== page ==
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Fredericksburg (Gillespie County)

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Fredericksburg was founded in 1845 by John Meusebach, who purchased a ten-thousand-acre tract of land in the Hill Country about eighty miles north of New Braunfels. The town was laid out by Hermann Wilke and named in honor of Prince Frederick of Prussia, a member of the Adelsverein (Society for the Protection of German Immigrants in Texas). In March 1847, Meusebach was successful in negotiating a treaty with the Comanche that proved to be the only such agreement on the Texas frontier that was largely respected by both parties. The Germans around Fredericksburg and the Comanche enjoyed a lengthy, if sometimes tenuous, peace that permitted settlement of over three million acres of land.

The town's rectangular grid plan is dominated by the great width of Main Street, originally called Hauptstrasse,which served to accommodate the wagons of farmers from the outlying countryside. The town plan called for small urban lots, many of which became the site of the so-called Sunday Houses, with outlying farm lots used for agriculture and livestock. Many of the German immigrant houses were built using fachwerk,often originally covered with stucco or wood siding. Some now have had their construction technique exposed in an effort to emphasize the Germanic heritage of the town. Limestone, though, is the dominant building material in town, with houses built of rubble masonry, randomly placed blocks, and finely coursed stones. The cruder rubble stonework was often covered with what is called “German smear grouting,” that is, mortar which is literally smeared across the surface to cover the irregular gaps between the rubble stone. The use of limestone for wall materials has become somewhat of a regional stylistic feature, with suburban home builders across the state using it in an effort to create an early Texas character, and the practice has even spread to strip malls.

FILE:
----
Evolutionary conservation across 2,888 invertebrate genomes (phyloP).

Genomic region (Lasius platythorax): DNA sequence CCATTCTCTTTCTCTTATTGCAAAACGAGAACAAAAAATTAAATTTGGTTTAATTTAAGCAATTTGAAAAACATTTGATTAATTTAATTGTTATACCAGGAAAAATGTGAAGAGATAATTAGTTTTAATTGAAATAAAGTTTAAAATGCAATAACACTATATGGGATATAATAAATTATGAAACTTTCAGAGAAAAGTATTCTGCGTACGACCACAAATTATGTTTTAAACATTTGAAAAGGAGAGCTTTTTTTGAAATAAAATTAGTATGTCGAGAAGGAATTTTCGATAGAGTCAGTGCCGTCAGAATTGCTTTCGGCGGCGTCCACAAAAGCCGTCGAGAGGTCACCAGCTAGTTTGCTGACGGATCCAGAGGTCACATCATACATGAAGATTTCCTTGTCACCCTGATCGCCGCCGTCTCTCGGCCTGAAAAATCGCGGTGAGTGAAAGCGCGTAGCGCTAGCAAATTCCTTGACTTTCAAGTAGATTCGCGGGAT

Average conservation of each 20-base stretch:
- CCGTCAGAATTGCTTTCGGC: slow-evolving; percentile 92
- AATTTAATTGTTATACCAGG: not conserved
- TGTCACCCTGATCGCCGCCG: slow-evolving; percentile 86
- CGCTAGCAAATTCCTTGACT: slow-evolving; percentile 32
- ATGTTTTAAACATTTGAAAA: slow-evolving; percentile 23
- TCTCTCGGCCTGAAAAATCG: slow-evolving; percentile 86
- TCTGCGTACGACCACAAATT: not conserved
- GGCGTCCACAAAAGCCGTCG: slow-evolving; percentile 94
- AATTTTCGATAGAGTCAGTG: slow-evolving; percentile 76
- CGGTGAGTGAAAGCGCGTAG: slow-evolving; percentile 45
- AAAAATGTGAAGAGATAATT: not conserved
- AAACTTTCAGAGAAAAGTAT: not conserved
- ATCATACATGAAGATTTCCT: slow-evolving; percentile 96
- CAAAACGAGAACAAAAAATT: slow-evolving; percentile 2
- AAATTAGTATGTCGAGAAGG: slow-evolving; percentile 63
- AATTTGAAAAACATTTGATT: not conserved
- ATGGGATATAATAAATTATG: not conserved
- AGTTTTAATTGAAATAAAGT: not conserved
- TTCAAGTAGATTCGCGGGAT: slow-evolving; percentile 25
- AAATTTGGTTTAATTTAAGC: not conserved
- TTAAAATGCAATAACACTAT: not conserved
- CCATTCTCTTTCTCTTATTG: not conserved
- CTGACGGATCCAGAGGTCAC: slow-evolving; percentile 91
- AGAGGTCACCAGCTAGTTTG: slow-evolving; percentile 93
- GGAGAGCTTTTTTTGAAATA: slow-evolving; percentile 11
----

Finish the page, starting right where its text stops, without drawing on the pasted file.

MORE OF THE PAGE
Fredericksburg was made the county seat in 1848, but remained somewhat isolated from the rest of the state in terms of commercial connections until 1913 when the San Antonio, Fredericksburg and Northern Railway arrived. German remained the first language of the town well into the twentieth century, and the town's first newspaper was the German language Wochenblatt,founded in 1877. In recent years, the town has become a flourishing tourist destination, with many of its historic houses converted for use as bed-and-breakfast facilities, and shops becoming gift shop boutiques and antique stores catering to visitors. The Pioneer Museum at 309 W. Main Street includes the Kammlah House with exhibits that give the most historically accurate interpretation of life in Fredericksburg in the mid-nineteenth century.

Writing Credits

Gerald Moorhead et al.

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